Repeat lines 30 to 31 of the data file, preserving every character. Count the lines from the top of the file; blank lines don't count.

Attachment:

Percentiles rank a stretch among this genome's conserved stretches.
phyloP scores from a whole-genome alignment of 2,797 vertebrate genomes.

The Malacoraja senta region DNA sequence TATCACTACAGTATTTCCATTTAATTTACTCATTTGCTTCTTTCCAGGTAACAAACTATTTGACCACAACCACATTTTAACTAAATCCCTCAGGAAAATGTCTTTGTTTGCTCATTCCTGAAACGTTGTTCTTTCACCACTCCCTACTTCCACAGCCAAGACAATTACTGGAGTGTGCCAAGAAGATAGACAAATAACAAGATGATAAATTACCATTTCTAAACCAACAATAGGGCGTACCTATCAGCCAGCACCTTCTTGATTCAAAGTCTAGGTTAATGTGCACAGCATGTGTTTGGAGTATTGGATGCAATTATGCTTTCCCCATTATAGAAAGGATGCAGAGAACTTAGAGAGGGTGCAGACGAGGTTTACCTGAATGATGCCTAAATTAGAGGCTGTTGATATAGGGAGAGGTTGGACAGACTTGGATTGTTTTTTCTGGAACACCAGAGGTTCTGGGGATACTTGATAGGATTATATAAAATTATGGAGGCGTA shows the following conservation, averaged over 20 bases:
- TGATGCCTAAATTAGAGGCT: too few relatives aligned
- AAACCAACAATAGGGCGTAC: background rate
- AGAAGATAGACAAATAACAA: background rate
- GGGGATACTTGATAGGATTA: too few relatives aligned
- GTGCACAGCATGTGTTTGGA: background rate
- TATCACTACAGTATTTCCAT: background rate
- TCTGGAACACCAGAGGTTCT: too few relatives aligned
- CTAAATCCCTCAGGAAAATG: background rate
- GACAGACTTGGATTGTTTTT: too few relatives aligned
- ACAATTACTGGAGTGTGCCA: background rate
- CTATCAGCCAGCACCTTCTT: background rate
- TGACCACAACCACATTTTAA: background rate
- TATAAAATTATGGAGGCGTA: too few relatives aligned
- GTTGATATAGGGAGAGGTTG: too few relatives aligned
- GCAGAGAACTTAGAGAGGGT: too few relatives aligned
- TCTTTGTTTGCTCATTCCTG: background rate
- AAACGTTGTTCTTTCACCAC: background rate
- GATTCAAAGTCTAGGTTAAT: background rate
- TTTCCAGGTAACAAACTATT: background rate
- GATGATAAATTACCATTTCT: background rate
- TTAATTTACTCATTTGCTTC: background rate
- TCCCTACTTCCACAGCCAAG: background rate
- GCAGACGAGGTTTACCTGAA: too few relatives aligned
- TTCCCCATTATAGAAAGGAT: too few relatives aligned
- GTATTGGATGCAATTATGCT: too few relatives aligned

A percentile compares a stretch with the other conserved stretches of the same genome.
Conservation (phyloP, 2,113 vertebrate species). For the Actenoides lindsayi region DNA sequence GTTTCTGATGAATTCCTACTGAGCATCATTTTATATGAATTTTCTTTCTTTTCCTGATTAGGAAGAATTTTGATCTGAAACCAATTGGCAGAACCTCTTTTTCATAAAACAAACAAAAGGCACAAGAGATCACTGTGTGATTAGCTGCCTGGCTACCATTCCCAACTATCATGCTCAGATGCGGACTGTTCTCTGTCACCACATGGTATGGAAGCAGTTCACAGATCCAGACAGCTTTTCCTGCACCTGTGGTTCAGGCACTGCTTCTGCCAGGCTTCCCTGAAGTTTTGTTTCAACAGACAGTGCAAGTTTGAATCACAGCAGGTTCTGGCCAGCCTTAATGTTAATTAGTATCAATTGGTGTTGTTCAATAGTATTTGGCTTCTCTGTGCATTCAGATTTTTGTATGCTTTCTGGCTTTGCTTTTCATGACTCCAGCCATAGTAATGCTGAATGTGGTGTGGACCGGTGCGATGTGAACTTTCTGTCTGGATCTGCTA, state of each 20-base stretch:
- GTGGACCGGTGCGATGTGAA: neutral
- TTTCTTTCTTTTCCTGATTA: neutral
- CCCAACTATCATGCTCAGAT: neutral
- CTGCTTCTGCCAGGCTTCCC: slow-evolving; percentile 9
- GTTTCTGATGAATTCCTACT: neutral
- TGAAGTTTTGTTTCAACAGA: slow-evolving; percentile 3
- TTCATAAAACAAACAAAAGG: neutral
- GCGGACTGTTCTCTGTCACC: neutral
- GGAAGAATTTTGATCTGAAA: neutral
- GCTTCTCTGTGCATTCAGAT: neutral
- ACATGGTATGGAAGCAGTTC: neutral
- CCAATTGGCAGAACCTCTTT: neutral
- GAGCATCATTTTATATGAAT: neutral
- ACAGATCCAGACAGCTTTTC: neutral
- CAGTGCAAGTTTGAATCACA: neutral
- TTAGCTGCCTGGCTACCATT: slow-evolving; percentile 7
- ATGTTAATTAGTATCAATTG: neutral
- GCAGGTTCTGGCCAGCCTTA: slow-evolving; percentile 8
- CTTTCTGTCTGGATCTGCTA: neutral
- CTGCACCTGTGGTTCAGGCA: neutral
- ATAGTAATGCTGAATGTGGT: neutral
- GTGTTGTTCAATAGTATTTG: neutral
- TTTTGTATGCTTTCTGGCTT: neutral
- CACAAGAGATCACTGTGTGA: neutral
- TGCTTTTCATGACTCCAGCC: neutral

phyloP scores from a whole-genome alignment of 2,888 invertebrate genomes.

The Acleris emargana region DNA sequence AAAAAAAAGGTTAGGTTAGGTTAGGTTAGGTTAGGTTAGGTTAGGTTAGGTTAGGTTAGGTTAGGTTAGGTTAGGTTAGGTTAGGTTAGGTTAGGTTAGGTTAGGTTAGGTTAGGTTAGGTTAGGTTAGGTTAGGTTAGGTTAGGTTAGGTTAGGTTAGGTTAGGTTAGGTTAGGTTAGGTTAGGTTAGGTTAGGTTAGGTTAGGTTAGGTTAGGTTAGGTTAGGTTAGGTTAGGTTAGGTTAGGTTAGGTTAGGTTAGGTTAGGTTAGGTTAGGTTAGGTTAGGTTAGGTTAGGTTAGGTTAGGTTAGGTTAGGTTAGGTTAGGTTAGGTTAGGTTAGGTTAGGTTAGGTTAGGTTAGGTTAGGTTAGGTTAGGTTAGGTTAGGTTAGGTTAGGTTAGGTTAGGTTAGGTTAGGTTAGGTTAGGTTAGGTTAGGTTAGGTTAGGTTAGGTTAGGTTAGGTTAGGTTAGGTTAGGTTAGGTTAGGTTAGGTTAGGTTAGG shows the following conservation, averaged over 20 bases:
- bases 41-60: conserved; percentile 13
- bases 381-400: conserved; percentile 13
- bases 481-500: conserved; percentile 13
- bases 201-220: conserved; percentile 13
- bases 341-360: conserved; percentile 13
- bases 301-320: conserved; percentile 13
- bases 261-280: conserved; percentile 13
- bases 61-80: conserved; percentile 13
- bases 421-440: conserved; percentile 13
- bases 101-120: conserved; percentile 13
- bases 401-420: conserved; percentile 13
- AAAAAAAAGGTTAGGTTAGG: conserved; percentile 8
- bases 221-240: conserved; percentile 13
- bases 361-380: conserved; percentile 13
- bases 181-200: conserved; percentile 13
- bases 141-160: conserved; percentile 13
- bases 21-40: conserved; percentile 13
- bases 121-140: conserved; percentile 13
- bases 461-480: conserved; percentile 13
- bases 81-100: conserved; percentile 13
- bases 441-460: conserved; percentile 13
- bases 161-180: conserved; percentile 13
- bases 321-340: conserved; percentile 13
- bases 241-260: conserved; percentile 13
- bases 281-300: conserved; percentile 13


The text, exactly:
Conservation (phyloP, 2,113 vertebrate species). For the Actenoides lindsayi region DNA sequence GTTTCTGATGAATTCCTACTGAGCATCATTTTATATGAATTTTCTTTCTTTTCCTGATTAGGAAGAATTTTGATCTGAAACCAATTGGCAGAACCTCTTTTTCATAAAACAAACAAAAGGCACAAGAGATCACTGTGTGATTAGCTGCCTGGCTACCATTCCCAACTATCATGCTCAGATGCGGACTGTTCTCTGTCACCACATGGTATGGAAGCAGTTCACAGATCCAGACAGCTTTTCCTGCACCTGTGGTTCAGGCACTGCTTCTGCCAGGCTTCCCTGAAGTTTTGTTTCAACAGACAGTGCAAGTTTGAATCACAGCAGGTTCTGGCCAGCCTTAATGTTAATTAGTATCAATTGGTGTTGTTCAATAGTATTTGGCTTCTCTGTGCATTCAGATTTTTGTATGCTTTCTGGCTTTGCTTTTCATGACTCCAGCCATAGTAATGCTGAATGTGGTGTGGACCGGTGCGATGTGAACTTTCTGTCTGGATCTGCTA, state of each 20-base stretch:
- GTGGACCGGTGCGATGTGAA: neutral